I keep being surprised by how many of my friends and family members still book domestic airline trips as round trips. Today, it is often smarter to book two separate tickets, one for your outbound journey, and another for the return.
Airfares within the USA* are no longer discounted for a round trip as opposed to one way. Your two one way tickets to and from wherever you’re headed will add up to exactly the same price as the round trip fare if you book the same segments.
If price is a draw, why book two separate tickets then?
1) If you need to adjust one segment of your journey, odds are your ticket these days is non refundable and costs over $100 to change. A domestic one way fare could cost less than the change fee. I’ve booked domestic legs from BOS-SEA, cross-country, for $119 in recent memory. On my favorite airline, Alaska, change fees are typically $125. Always double check fares for a new flight before paying an exorbitant change fee.
2) If there are changes to the outbound leg of your journey, your return segment won’t get screwed up when it is a separate ticket. Most leisure travelers avoid changing their airline itineraries because the costs are so high, but my husband travels for work. Due to his demanding schedule, it’s not uncommon for him to reschedule part of a trip. Changes to the outbound leg seem to have correlated with annoying, unexpected adjustments to his return flights. Usually, his seat reservation is changed. Occasionally, the entire reservation has disappeared from the system. Admittedly, DH has the worst travel luck of anyone I know, and a slew of amusing party anecdotes to show for it, but this is less likely to happen when two flights are booked as one way journeys.
3) You can book the best flight for your needs there and back, regardless of airline partnerships. This may be saving the best for last, but I suppose it needs to be stated for those who’ve never considering breaking up their domestic flights into two pieces: you aren’t beholden to one airline with this strategy. Book the combination of time, date, and airport that works best for you. This can be enormously more convenient for those who live near busy airports served by many airlines; it will matter less to those whose airport is part of a modern monopoly.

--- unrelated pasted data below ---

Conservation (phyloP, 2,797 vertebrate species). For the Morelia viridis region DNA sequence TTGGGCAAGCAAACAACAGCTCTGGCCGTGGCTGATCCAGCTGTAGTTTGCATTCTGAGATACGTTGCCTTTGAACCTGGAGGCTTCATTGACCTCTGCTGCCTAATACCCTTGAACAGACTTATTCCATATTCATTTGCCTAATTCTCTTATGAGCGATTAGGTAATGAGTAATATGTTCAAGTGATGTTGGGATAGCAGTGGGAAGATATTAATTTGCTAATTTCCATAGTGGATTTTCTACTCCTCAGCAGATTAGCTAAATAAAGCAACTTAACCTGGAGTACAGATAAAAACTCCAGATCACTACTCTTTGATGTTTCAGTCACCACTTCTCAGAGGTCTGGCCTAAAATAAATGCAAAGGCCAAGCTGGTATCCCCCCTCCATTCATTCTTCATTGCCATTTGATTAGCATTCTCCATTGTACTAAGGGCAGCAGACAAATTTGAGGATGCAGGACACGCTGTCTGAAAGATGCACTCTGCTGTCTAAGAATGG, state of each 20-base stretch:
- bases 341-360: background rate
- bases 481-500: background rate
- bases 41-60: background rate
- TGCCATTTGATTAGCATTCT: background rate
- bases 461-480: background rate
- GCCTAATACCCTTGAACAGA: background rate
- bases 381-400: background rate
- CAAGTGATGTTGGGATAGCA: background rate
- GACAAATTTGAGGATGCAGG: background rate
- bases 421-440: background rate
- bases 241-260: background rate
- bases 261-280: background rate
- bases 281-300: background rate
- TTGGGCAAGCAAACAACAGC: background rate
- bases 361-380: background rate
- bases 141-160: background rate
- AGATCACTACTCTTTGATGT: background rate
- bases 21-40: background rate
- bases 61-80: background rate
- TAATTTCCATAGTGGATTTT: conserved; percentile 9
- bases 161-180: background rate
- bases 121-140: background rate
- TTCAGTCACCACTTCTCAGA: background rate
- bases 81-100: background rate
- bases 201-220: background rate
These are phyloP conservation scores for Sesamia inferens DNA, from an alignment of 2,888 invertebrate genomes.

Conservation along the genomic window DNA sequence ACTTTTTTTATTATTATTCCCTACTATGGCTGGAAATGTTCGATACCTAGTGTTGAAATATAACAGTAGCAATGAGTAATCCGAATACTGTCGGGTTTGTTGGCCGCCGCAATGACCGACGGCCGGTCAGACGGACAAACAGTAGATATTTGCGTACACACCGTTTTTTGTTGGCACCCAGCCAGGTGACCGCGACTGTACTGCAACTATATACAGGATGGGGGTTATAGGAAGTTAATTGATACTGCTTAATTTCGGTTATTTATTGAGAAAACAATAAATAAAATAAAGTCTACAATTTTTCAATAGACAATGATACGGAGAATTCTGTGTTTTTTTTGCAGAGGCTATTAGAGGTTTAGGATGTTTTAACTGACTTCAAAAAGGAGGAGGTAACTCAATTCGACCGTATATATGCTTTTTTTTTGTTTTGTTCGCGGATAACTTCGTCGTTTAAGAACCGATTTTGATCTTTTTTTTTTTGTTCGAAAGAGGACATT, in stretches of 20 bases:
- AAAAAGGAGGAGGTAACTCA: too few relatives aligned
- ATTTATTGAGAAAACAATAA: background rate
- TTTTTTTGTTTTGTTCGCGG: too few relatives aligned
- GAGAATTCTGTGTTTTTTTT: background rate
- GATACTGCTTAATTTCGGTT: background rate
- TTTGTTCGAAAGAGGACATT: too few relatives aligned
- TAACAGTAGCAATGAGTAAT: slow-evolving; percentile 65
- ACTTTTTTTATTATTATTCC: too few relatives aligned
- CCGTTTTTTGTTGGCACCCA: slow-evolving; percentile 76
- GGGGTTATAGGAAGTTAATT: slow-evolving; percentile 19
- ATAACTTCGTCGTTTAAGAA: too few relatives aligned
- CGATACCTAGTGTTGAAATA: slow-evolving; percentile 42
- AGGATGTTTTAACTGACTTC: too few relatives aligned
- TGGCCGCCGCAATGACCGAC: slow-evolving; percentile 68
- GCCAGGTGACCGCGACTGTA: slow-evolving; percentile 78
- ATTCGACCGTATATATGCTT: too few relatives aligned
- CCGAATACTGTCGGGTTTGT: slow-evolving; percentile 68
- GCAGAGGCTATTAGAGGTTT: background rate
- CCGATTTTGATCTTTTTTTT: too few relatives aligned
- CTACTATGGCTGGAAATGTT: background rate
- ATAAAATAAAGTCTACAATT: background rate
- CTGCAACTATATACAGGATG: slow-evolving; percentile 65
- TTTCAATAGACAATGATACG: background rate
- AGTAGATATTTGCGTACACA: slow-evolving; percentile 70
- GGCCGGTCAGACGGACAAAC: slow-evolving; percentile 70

When is this strategy not a good idea?
Booking two one-way flights is good domestic strategy, but less often applicable to international flights from the USA with the big airlines, often referred to as “legacy carriers.”
The alternative, “discount carriers,” are more likely to offer one way bookings, even internationally.
If you are being reimbursed and your company accountants can’t accept two separate receipts for one trip, you’ll want to do what it takes to get your money back from the corporate overlord.
Some fare sales apply to “round trip fares.” You’ll need to meet whatever the stated conditions are to get the very best special fares, and that might include a round trip purchase.
Similarly, JetBlue’s frequent flyer program has gameified the mileage accrual process. There are bonuses to be earned, and a number of them depend upon “round trip” travel activity. If you are a points or miles collector, you’ll have to figure out whether one way flights will help or hurt your bottom line.
*Internationally, it’s usually old school all the way. Go compare fares for round trip as opposed to one way to Europe, and you’ll see prices thousands of dollars higher for the single leg.
That being said, you may save hundreds of dollars by booking a flight FROM Europe to the USA and back if you are considering spending cash for Business Class. You will still need to get to Europe to begin your trip, however.
This works if you have multiple trips coming up, allowing you to book your initial outbound flight TO EUROPE as a separate round trip coupled with with your ultimate return flight FROM EUROPE, leaving the Europe TO USA and FROM USA in the middle for a second ticket. It also works if you book your initial flight out using miles or points from a frequent flier program. Perhaps you’re taking a cruise, arriving in Europe by ship. Check one way and round trip fares back from Europe to the USA if you’re willing to walk away from an unused return and want the lowest possible fare, though choosing to ditch an unwanted return can have repercussions with the airline if you do it often because it is technically a violation of your contract with the airline created by buying the ticket.